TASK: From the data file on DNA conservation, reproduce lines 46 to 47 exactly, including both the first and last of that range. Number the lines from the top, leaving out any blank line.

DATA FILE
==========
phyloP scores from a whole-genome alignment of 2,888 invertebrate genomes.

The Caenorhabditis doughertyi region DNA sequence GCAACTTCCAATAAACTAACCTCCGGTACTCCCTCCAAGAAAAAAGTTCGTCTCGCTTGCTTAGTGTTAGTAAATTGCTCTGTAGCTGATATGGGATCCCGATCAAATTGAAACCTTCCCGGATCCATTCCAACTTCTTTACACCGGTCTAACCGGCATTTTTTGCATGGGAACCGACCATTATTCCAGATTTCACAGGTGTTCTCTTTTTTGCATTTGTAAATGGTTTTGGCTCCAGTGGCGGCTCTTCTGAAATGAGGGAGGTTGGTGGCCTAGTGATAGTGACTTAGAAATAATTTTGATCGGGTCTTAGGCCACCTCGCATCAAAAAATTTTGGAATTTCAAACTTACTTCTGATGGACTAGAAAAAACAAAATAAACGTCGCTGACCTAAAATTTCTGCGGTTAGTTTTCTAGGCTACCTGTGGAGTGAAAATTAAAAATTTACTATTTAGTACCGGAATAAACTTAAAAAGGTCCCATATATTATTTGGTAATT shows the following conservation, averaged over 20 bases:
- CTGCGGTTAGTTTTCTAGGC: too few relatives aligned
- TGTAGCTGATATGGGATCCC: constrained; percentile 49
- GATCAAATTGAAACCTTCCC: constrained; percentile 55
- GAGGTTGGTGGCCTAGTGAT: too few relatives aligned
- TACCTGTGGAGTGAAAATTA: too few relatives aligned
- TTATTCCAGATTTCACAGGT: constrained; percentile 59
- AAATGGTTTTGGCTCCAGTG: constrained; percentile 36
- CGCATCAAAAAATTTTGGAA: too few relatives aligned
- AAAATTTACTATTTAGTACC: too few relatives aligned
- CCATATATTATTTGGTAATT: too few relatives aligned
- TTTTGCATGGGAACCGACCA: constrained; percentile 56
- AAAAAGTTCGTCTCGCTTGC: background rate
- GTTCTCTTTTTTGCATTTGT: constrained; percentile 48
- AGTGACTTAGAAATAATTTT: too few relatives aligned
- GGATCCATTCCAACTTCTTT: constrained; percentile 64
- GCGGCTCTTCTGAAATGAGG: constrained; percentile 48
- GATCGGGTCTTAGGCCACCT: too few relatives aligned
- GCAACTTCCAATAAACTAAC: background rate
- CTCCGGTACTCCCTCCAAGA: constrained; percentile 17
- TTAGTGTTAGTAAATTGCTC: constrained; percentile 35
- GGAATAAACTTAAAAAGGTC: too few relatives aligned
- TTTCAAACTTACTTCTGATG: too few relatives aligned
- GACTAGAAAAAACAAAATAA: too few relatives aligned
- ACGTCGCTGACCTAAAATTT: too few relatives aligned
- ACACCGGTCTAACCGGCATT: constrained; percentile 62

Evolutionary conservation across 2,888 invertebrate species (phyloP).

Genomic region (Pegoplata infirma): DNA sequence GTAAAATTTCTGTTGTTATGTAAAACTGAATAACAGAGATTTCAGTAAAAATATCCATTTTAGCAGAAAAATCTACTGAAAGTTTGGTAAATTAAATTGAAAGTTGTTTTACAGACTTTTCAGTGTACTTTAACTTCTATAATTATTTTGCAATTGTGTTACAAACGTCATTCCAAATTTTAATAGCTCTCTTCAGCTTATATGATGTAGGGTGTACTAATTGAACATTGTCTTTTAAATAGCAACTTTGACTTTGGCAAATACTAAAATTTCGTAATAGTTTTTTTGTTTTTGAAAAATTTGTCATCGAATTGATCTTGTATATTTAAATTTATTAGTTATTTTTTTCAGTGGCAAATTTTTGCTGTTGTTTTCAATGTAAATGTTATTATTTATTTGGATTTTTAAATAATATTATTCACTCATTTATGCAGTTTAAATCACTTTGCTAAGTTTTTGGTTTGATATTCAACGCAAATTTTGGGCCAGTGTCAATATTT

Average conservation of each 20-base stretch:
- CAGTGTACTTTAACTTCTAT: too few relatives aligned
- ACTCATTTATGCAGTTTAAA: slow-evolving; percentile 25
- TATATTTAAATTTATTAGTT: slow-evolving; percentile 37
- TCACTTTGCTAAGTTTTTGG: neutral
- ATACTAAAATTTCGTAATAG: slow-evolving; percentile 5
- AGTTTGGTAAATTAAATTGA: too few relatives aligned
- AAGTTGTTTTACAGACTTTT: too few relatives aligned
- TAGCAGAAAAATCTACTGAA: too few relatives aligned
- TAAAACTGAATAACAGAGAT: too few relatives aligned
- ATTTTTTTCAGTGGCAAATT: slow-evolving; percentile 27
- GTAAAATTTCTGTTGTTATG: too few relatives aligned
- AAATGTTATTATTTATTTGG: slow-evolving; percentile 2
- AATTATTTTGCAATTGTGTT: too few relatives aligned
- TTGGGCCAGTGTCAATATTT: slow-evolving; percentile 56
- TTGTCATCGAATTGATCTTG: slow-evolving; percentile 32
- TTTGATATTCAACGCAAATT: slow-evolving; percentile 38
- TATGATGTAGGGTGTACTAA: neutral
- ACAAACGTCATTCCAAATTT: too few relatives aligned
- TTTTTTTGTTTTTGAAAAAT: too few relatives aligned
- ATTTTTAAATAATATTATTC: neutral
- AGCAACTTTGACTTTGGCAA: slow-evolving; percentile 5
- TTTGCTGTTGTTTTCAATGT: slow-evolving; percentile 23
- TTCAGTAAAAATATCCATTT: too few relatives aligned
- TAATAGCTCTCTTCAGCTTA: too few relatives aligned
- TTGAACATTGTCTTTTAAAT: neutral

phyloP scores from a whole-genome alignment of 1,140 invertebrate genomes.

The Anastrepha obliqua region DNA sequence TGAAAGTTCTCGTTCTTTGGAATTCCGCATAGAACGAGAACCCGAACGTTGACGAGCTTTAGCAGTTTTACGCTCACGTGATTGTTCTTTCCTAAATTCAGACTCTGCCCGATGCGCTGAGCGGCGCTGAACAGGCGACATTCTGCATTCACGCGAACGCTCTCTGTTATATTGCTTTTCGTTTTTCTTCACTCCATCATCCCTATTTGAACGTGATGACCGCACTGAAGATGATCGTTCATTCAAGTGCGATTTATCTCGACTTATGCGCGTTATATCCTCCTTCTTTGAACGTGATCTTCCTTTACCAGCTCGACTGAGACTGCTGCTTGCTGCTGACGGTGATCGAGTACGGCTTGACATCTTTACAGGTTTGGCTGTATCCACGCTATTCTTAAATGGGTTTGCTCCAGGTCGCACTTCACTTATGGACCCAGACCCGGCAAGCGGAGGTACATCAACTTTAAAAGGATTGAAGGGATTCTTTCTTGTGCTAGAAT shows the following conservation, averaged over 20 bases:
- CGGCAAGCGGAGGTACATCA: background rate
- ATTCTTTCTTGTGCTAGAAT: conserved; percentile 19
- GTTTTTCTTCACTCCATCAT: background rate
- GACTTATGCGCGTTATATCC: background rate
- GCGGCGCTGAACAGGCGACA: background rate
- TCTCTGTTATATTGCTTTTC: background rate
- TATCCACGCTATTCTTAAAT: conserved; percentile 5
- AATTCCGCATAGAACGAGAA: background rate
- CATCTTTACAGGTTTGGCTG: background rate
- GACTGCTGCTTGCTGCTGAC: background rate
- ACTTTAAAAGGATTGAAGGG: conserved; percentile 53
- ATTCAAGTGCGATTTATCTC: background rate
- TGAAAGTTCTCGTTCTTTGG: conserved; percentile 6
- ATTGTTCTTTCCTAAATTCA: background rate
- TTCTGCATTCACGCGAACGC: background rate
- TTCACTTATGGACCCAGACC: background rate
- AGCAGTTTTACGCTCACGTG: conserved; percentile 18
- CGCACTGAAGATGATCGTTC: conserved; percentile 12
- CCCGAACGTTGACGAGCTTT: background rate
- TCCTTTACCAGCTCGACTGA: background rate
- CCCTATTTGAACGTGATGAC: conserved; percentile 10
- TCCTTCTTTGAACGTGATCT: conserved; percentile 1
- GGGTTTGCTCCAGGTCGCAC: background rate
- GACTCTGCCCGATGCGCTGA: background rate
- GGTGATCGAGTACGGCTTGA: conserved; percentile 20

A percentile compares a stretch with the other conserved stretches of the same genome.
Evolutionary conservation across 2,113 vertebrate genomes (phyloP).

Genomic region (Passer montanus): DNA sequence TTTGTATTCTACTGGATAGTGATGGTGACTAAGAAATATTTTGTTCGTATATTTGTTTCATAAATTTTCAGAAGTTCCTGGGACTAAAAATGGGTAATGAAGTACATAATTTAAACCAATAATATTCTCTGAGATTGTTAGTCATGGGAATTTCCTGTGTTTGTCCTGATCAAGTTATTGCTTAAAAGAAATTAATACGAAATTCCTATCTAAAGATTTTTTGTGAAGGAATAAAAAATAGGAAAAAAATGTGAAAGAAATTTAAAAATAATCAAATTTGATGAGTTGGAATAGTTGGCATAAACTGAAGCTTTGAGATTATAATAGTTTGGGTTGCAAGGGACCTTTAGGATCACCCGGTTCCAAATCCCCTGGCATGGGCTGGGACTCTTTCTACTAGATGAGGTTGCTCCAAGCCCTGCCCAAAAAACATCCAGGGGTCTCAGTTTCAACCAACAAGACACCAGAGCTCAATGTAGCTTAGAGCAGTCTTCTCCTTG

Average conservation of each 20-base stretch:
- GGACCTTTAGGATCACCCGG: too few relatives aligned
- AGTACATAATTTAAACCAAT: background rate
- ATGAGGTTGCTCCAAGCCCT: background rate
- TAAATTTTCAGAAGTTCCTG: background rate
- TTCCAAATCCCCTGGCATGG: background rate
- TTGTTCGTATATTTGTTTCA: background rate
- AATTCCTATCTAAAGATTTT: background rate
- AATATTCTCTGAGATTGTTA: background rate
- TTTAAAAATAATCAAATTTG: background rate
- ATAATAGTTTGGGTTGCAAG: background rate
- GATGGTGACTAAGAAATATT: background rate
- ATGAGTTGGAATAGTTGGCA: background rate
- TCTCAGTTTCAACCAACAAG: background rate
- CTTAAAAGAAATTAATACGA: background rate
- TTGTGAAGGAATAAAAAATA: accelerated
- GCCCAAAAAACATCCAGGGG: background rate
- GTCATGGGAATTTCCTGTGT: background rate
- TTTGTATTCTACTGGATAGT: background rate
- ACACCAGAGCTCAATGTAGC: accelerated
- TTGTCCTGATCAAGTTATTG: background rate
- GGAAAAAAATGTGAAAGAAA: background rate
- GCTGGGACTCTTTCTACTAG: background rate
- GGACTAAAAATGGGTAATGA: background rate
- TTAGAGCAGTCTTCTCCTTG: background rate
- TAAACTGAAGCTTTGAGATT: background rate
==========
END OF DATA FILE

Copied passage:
- TTTGATATTCAACGCAAATT: slow-evolving; percentile 38
- TATGATGTAGGGTGTACTAA: neutral